A guest post you won’t want to miss from Higher Peer Advisor Stephen Johnson
Our work is stressful. When every hour counts, saving a few minutes goes a long way. The number of productivity tools and applications (apps) out there is overwhelming.
How do we find the programs that actually support our work? Luckily, I’ve road-tested a few of them so you don’t have to. Here are my top four picks.
1. Google Voice
You’re familiar with Google products (Docs, Slides, Calendar). But, have you heard of Google Voice?
With Voice you create a unique phone number for use on most mobile devices. This means you can have two phone numbers on the same phone. You can call or text from each separate number using the Google Voice app.
With this app, you no longer have to carry a separate work phone and still maintain some boundaries with clients and your personal life.
For job development, you can set it to see text and voice messages in your email to speed up your response time when you’re at your desk.
For anyone with an out-of-state area code, you can use a local number to cold call employers. Why not find 202-555-JOBS or the equivalent in your area?
Keep in mind that Voice app is free, but you’ll still pay for calls and data usage on your existing phone plan
How many times have you wanted to leave a voicemail for someone without actually having to talk to them? Here you are.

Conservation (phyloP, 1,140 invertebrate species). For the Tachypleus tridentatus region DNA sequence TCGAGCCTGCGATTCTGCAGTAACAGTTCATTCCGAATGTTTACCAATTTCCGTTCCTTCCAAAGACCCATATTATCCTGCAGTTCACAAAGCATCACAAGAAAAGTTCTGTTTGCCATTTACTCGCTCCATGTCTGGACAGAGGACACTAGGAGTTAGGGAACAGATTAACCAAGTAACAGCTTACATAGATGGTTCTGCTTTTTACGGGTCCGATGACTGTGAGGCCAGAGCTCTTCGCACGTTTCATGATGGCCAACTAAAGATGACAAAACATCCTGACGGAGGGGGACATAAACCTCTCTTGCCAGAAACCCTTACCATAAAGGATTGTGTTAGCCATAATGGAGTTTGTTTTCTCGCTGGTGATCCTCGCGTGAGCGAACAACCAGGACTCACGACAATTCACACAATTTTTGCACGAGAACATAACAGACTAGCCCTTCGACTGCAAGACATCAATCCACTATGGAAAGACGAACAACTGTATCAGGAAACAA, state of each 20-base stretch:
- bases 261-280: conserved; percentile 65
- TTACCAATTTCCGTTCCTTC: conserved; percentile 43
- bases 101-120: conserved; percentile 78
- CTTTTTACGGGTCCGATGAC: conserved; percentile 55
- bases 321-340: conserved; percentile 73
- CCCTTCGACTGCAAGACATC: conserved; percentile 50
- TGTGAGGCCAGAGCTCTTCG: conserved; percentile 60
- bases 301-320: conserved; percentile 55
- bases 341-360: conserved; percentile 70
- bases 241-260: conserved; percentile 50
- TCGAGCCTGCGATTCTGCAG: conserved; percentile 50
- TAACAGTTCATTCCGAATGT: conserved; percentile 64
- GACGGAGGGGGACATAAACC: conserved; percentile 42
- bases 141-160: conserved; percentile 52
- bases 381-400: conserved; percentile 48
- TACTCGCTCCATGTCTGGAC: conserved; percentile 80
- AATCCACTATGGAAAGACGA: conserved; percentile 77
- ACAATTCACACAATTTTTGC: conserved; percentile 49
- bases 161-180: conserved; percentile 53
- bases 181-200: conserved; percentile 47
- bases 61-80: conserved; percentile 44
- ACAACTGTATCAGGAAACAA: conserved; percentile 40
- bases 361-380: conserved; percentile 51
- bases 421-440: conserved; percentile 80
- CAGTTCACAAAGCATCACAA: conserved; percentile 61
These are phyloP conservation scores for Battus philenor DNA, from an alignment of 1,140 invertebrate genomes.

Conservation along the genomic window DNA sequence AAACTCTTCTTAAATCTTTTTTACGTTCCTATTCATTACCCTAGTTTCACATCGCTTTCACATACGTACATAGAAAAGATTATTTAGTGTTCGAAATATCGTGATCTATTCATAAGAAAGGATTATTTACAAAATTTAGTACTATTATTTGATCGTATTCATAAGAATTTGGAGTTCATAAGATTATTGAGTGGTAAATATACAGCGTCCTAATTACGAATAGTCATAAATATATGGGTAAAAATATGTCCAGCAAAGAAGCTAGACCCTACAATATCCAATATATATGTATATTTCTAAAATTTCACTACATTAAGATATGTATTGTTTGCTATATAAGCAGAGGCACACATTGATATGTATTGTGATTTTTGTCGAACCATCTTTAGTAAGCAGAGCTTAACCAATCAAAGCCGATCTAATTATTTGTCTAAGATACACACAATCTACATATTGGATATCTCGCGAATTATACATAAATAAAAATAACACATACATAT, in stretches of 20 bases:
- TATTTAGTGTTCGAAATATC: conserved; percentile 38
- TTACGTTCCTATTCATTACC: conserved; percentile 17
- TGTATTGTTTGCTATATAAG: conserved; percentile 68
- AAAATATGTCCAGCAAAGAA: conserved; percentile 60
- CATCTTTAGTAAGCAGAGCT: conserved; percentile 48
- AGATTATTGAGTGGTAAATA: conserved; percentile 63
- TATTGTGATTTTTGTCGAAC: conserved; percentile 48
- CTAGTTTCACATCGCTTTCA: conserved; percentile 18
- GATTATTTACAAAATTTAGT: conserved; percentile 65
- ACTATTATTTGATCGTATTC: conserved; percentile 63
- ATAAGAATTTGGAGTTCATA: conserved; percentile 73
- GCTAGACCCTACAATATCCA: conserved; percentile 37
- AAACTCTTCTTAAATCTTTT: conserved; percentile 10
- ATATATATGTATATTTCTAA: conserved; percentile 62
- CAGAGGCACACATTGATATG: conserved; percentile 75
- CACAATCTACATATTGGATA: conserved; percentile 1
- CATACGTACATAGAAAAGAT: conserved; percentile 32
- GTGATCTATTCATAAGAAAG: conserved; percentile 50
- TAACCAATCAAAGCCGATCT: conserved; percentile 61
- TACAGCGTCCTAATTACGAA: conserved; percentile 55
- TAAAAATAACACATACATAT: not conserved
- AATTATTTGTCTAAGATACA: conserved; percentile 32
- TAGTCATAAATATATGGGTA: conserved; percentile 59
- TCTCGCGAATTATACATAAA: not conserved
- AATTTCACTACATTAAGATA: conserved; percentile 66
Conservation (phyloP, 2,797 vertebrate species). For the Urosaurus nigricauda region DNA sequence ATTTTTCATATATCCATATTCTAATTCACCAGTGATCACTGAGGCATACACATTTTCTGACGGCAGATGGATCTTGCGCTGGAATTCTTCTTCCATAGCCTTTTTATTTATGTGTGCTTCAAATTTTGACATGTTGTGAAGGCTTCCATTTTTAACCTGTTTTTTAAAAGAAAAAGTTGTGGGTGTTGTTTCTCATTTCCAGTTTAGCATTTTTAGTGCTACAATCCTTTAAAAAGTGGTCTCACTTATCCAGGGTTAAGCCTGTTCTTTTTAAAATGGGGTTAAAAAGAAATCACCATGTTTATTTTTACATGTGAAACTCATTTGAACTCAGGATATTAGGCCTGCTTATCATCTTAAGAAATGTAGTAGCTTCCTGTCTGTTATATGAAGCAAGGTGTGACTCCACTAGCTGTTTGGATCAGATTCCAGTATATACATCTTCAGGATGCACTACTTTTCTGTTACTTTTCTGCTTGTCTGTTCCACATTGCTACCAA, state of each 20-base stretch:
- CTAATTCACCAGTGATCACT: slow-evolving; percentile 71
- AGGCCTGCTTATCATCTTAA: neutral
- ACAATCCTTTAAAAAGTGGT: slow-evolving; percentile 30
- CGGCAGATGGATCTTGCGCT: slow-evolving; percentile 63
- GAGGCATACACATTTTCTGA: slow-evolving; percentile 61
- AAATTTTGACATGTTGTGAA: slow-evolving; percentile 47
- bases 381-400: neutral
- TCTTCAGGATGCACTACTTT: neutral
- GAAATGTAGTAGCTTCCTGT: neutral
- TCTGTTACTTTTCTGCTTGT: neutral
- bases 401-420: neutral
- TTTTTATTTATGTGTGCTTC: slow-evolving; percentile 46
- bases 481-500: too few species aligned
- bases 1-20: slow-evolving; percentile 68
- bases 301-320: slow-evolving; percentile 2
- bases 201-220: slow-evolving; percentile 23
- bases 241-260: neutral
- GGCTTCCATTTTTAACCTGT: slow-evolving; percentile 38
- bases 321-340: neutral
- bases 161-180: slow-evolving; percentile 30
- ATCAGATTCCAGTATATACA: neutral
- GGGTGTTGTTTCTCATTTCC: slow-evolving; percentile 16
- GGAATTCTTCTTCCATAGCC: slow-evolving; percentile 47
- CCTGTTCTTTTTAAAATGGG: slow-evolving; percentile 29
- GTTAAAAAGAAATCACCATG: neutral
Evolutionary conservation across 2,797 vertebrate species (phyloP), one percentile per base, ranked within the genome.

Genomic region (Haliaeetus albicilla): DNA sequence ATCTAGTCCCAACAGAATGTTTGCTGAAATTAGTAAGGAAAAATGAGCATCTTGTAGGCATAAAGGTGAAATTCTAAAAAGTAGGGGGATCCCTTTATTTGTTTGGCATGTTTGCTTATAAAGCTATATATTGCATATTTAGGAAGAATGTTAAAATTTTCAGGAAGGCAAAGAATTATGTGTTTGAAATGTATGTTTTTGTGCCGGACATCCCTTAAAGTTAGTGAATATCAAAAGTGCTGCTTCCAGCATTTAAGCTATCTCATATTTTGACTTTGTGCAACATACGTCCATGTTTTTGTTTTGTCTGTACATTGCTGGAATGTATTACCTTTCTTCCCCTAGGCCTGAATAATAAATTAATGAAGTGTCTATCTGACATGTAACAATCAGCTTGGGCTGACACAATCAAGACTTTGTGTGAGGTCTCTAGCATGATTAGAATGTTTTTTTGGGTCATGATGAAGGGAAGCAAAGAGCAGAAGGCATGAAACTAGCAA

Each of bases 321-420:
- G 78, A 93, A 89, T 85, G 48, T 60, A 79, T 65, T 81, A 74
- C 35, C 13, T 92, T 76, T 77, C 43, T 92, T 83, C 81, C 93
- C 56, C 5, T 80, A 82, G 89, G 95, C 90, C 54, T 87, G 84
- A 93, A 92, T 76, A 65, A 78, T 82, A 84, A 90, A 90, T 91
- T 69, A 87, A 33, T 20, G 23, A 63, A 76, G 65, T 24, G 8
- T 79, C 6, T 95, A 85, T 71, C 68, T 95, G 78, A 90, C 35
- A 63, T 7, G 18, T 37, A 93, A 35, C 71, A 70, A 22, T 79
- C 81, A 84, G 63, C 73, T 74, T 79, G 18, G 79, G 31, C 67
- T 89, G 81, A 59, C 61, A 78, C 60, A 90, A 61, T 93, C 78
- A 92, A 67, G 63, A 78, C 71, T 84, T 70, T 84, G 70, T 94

SlyDial is a phone-messaging service that sends you directly to voicemail . And, get this. You can send a recorded message to multiple numbers at one time. For me, this was so valuable for client reminders to attend a hiring event or job club.
There are many task management tools out there. If you’re not using some type of system to keep track of your daily to-do list, you probably should be.
Wunderlist stands out for several reasons. The design and interface are simple, easy –to-use and stress-free. You can collaborate between co-workers to create a common to-do list, and access cloud-synced lists from a desktop, laptop, or mobile device.
The program integrates with email to quickly turn messages and attachments into manageable tasks. Supervisors can easily print task lists to delegate to a volunteer or intern.
Ever wanted to track your contacts based on when or where you met them?
Humin organizes all of your contacts retroactively and remembers each addition intuitively. The strongest feature is the dynamic search function that lets you look up a contact based on when and where you first met.
Remember that employer you met at a Chamber of Commerce meeting last year but can’t remember his name? The program uses location service when you first save a contact and, context to anticipate the information you might like to remember down the road.
Humin is part of growing technology trend to develop more intuitive and contextual programs. The learning curve is a bit steeper than the other tools on the list. The more you use it, the more powerful it can be.
Editors note: Technology moves fast. Humin was just acquired by Tinder. Not sure what that means, but for now, their website is down.
Stephen Johnson just left his job as Early Employment Specialist at IRIS- Integrated Refugee & Immigrant Services in New Haven, Connecticut. He has 7 years of experience working with refugee communities. He’s helped our national network in many ways as a member of Higher’s Peer Advisors Network. Bon voyage, Stephen, and thanks from all of us.